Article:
This is likely a critical season for Rypien. If he doesn't do it, Gibbs may turn to young Cary Conklin, who caught his eye in preseason.

But Rypien said he doesn't want to think about that.

"I just try to focus on doing what I have to do and things will fall in place," he said. "You get caught up in all of that, and you're not doing the concentrating you like to do. I know as long as I win football games here, that's the most important part. How I play is important, too, because that has a lot to do with the outcome. Consistency is a big key."

He also said he's not putting pressure on himself.

"I think there's always been been pressure," he said. "That's just part of the competitiveness of the sport, the pressure it brings with it. You've just got to learn to put that in the back of your mind and go out and play the way you can."

The other key player on the offense is versatile running back Earnest Byner.

A year ago, the Redskins started off featuring a three-wide-receiver offense, but switched back to their traditional emphasis on the running game in the second half of the season as Byner became the trigger man in the one-back offense and gained 1,219 yards.

He's also going to replace Kelvin Bryant as the third-down back coming out of the backfield.

The Redskins have a spectacular trio of wide receivers in Art Monk, Gary Clark and Ricky Sanders and a solid offensive line, so their fate on offense will come down to how Rypien and Byner perform.

On defense, Charles Mann is being counted on to come back from knee surgery and provide a pass rush. Tim Johnson and Eric Williams, obtained in trades last year, are supposed to stop the run in the middle with help from Millen at middle linebacker.

Andre Collins and Wilber Marshall have switched roles at the outside linebacker slots.

The secondary is the key question mark. Darrell Green is one of the best at one corner, but Martin Mayhew has struggled on the other corner. He'll have to do the job until A.J. Johnson returns from the injury list.

Then there's what may be the most important question: Do the Redskins play with enough emotion to go back to the Super Bowl?

Gibbs has put together the kind of team he likes, a businesslike, colorless team that just does its job. But it sometimes seem to lack the spark it had when Joe Theismann was at quarterback, John Riggins was the Diesel and Pete Cronan was a terror on special teams. The team doesn't seem to have much leadership, although Millen may help in that category.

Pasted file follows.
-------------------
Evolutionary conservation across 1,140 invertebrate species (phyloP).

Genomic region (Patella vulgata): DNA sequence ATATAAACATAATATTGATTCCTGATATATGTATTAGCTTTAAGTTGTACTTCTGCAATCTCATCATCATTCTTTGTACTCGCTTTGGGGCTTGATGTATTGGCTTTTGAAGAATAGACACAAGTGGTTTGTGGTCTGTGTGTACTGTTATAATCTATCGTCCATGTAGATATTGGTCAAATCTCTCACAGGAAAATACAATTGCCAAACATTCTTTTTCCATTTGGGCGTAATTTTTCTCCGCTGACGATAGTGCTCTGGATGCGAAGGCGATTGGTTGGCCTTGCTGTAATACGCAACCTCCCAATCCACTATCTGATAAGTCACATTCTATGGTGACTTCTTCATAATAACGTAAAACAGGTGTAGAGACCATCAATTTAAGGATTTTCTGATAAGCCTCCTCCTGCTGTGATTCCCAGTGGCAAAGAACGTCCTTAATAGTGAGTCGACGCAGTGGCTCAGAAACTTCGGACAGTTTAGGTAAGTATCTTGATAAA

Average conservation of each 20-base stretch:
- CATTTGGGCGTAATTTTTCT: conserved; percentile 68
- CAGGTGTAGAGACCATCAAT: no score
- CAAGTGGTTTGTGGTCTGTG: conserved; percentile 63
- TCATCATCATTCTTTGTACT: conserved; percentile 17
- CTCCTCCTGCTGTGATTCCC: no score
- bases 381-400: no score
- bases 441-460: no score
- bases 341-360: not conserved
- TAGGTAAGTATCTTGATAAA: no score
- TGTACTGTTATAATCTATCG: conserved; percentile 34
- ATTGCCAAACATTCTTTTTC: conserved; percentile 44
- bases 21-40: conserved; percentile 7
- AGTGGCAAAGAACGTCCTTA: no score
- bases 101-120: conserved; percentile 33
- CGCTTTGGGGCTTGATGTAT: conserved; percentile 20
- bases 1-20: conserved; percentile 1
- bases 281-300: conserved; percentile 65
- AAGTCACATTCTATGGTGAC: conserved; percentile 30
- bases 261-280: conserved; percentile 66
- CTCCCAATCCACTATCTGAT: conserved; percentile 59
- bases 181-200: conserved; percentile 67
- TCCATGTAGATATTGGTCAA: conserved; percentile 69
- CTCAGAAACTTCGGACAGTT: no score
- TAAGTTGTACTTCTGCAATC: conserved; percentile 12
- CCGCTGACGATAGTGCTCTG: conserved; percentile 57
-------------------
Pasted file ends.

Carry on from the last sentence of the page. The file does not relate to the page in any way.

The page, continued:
Gibbs said the team has leaders.

"I think that your leaders come from guys who produce, work hard and have something inside of them so other players know they're going to be laying it on the line, and they have that ability to make plays and stand up to get other people to follow them," he said. "In the past, we had more vocal guys, but I think all of our older guys, Joe Jacoby, Jeff Bostic, Donnie Warren, Art Monk, all those guys are guys who've been to Super Bowls. I think they're leaders and they're the guys who set the example for us."

The cycle theory

If you want to figure out which team is going to represent the NFC in the Super Bowl, just follow the cycle. This simple formula has worked three times in the past four years because three teams -- the Washington Redskins, San Francisco 49ers and the New York Giants -- have made it every four years.

The Redskins did it in 1983-87, the 49ers in 1984-88 and the Giants in 1986-90.

The only team to break the cycle was the Chicago Bears, who went in 1985, but flopped to 6-10 in 1989, the year the 49ers became the only team in a decade to repeat.

If you follow the cycle, it's the Redskins' turn to go again this season.

Years.. .. ..Super Bowl winner

1983, 87.. ..Redskins

1984, 88.. ..49ers

1985, 89.. ..Bears, 49ers

1986, 90.. ..Giants